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Exclusive breastfeeding: New mums in dire need of support, education

EBF: New moms in dire need of support, education
South Africa has one of the lowest national averages when it comes to exclusive breastfeeding (EBF) on the continent. (Photo: Freepik)
Written by Nompilo Gwala

An expert believes that South Africa’s low rate of exclusive breastfeeding (EBF) will remain a concern until new mothers are offered more support and education.

Katinka Lategan, a certified lactation consultant, said mothers face several challenges because they are not educated enough and usually don’t get assistance. 

“In general, I don’t think there’s enough support and education for moms that are breastfeeding. So very often, they experience challenges in the beginning, and they don’t get enough assistance to rectify those problems,” she said.

Lategan added: “If these challenges aren’t addressed, other problems may develop. For instance, low milk production, because the baby is not effectively removing milk. Or maybe, they are returning to work and the employer or the work setup doesn’t allow sufficient time for pumping.”

Mom shares her struggles

First-time mother Olympious Radinku said she struggled to get her baby to latch when she first started breastfeeding, Despite getting the hang of things, she soon experienced a milk supply problem once home. 

“I started breastfeeding during the first two weeks after the baby was born. It was very difficult to get the baby to latch. However, it became a lot easier and I started enjoying breastfeeding. I could see that my baby was flourishing with the best of the best,” said Radinku.

Sadly, this didn’t last as everyday realities kicked in.

“I have to drive to work every day. I leave very early, and I come back late so I’ve stopped breastfeeding. Going back to work has affected my milk production. The quality and quantity were affected so the baby didn’t want to drink the milk,” she explained. 

Radinku said work stress affected her ability to produce quality milk as well as her diet. As a result, the new mom turned to formula milk.  

Local researchers conducted a study aimed at gaining an in-depth understanding of the experiences of South African working mothers in the adherence to EBF when returning from maternity leave. Research shows that the South African workplace remains largely unaccommodating to breastfeeding employees. 

South Africa, despite a recent uptick in its national average, still ranks lowly according to the ‘Mapping exclusive breastfeeding in Africa between 2000 and 2017’ study published in 2019.

Measures to promote breastfeeding

Recommendations and regulations – to promote breastfeeding – have been put in place.

The World Health Organisation (WHO) published the International Code of Marketing of Breastmilk Substitutes in 1981. It’s a set of recommendations to regulate the marketing of breastmilk substitutes, feeding bottles, and teats. The code aims to contribute to the provision of safe and adequate nutrition for infants, by the protection and promotion of breastfeeding, and by ensuring the proper use of breastmilk substitutes, when these are necessary, based on adequate information and through appropriate marketing and distribution”.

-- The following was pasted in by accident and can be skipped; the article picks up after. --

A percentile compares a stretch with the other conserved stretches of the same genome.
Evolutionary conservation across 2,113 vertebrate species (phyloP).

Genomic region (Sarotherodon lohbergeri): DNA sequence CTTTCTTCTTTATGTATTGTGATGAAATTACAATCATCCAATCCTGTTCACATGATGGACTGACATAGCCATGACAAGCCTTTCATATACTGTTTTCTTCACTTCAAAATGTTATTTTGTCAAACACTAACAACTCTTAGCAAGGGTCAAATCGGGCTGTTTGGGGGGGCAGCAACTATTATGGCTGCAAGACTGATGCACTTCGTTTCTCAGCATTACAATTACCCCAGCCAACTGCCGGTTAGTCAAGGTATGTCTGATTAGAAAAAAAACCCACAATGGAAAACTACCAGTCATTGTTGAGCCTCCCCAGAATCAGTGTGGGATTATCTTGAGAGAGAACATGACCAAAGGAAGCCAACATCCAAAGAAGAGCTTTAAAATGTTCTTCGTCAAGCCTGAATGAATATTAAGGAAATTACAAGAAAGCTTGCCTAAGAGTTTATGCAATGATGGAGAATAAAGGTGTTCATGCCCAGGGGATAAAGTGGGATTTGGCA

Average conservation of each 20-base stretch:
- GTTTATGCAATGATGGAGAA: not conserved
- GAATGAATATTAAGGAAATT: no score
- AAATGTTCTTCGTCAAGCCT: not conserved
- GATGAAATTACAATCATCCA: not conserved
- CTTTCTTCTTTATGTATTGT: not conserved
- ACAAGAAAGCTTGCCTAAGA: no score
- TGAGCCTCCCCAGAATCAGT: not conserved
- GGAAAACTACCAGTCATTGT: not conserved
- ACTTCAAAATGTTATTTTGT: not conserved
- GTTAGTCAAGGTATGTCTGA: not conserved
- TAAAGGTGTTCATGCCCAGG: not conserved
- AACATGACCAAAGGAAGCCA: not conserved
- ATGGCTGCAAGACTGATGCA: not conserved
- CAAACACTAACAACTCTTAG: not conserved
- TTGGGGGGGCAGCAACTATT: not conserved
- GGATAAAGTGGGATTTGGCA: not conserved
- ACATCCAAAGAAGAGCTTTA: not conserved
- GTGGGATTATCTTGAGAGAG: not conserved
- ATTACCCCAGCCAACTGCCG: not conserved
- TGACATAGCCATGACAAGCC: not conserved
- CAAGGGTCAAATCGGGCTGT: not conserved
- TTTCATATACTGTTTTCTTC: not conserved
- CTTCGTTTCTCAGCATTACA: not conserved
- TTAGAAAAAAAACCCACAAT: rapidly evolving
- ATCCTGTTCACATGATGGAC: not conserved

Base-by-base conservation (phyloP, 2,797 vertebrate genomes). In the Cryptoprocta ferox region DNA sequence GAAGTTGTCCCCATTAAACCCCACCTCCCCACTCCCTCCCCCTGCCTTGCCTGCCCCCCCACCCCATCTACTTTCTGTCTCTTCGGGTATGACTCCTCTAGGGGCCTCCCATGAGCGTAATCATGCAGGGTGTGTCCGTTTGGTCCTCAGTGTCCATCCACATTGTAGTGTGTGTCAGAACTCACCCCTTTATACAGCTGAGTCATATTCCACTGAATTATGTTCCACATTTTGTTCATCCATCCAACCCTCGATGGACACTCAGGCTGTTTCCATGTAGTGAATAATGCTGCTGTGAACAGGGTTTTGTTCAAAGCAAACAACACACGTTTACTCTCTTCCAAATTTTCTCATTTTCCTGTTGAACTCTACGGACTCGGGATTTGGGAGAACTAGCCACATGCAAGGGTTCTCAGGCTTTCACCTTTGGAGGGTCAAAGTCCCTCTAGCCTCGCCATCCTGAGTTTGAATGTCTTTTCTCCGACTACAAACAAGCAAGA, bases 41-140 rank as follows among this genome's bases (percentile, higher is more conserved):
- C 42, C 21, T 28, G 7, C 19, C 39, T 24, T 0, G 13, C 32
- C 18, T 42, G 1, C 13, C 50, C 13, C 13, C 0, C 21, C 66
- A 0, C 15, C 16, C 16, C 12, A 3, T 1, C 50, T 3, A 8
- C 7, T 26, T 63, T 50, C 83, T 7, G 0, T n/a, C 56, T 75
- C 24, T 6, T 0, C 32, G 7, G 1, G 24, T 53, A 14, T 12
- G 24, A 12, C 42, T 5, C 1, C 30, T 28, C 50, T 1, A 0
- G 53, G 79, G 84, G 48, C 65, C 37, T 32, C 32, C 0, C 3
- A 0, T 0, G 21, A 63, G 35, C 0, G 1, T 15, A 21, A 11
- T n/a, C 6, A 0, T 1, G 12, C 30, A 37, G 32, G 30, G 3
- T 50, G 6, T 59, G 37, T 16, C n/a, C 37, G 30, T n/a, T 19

Closer to home, South Africa published regulations on infant formula in 2012 which also prohibited direct marketing to the mothers, including rebates, marked down prices, and gifts and gadgets to boost sales.

Lategan believes that despite these measures, new mothers often fall for these marketing strategies.

“The WHO set out regulations about risk feeding supplements and you know, what is allowed. and whatnot. Unfortunately, there are quite a bit of violations of that code. Some moms are sometimes undermined by what the message is and their confidence takes a knock. These marketing strategies, which include subtle messages for new moms, negatively affect our breastfeeding rates,” said Lategan. 

A recent study by WHO and United Nations Children’s Fund (UNICEF) showed how the marketing of formula milk plays a role. 

Conducted in eight countries, including SA, Morocco, and the United Kingdom (UK), the study found that formula companies use manipulative marketing strategies. Not only do they misrepresent science and medicine to sell their products, but they also undermine the parents’ confidence in breastfeeding.

‘Breast is best’ not fair

Londeka Dulaze, another new mother said she has enjoyed the experience of being able to breastfeed. However, she believes that it’s time to retire the phrase ‘breast is best’ because not all mothers can. 

“My breastfeeding experience has been amazing. I love it, it’s my favorite thing about being a mom. And the reason why I love it is because of the connection I form with my baby. There’s nothing better than feeding her and looking into her eyes and she’s looking back at me,” said Dulaze. 

She continued: “I don’t think it’s fair to say breast is best and formula is not good. It’s not by choice for some of them; some of them just don’t have milk supply. So I think it will be very, very unfair to say that formula is not best.”

Lategan maintained that to increase the EBF rates, it’s important to support and educate new moms. When mothers experience problems, like with supply, healthcare providers must assist them.

“I think the best advice for feeding the baby, so that optimal health levels are achieved, is to assist the mothers with at least some degree of breastfeeding. In this way, the baby can enjoy all of the benefits associated with breastfeeding,” she said.  

The WHO recommends that breastfeeding begins within the first hour of birth and that babies be breastfed exclusively for the first six months of life. – Health-e News 

 

 

 

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Nompilo Gwala

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